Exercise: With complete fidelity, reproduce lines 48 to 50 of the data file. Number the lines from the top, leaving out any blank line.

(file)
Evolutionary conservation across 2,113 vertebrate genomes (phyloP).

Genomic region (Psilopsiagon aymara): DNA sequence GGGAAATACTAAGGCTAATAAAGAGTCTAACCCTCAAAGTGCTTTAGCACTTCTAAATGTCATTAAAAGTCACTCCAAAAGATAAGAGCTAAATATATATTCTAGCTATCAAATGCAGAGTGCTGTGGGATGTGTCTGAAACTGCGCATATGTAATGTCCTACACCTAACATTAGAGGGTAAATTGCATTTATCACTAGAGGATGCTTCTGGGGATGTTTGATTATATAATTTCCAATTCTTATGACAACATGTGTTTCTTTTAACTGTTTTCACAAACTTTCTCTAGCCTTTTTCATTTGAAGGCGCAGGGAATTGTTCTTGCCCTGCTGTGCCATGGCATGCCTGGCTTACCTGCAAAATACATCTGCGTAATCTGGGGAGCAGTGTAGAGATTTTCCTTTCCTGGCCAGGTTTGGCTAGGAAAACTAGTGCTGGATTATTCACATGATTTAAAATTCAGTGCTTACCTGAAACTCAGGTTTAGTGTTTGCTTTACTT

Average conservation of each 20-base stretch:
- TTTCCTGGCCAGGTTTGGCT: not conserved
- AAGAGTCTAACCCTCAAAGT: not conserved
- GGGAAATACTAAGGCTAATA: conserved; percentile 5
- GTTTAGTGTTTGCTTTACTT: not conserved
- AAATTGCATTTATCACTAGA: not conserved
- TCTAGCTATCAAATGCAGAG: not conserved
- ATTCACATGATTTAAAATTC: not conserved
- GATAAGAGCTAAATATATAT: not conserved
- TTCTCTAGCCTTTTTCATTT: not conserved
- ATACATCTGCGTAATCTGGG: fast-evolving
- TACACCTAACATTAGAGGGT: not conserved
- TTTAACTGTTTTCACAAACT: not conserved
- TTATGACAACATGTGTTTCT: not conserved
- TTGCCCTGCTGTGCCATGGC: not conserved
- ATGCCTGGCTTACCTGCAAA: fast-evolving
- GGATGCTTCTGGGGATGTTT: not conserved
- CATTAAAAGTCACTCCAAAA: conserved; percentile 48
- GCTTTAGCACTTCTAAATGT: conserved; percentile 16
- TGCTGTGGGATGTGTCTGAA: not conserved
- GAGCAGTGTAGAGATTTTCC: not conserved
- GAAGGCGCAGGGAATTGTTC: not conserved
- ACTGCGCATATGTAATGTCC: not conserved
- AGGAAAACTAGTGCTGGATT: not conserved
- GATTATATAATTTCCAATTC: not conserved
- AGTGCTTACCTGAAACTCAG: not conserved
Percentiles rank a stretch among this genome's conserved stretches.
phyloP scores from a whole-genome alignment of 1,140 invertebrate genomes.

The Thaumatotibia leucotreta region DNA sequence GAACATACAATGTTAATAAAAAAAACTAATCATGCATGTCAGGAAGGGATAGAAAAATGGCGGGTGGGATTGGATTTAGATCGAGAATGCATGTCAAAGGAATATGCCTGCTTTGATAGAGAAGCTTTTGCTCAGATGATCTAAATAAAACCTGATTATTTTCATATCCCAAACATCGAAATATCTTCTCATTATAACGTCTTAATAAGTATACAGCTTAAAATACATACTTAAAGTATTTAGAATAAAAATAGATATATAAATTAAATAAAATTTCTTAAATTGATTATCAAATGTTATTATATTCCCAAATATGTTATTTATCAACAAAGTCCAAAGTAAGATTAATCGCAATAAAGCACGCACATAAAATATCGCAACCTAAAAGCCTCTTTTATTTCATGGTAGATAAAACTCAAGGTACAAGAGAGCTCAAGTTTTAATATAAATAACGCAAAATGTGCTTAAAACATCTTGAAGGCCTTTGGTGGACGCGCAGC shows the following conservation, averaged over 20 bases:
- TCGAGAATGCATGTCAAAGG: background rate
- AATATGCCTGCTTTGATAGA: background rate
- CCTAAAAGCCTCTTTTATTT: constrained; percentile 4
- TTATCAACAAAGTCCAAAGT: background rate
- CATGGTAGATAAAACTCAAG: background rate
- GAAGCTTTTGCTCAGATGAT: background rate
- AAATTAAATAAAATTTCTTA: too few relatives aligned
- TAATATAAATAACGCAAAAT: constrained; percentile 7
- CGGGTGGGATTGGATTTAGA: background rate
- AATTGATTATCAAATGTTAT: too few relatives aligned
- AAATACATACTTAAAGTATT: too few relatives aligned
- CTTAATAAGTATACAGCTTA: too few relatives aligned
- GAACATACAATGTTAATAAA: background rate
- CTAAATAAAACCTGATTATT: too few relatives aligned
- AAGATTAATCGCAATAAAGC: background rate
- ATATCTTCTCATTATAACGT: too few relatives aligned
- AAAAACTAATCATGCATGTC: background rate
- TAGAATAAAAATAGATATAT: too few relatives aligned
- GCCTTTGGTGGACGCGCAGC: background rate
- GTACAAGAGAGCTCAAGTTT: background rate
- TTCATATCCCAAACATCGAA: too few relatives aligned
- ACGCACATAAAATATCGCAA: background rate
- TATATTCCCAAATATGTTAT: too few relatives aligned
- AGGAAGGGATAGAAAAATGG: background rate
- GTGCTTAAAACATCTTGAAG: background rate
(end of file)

- AAAAACTAATCATGCATGTC: background rate
- TAGAATAAAAATAGATATAT: too few relatives aligned
- GCCTTTGGTGGACGCGCAGC: background rate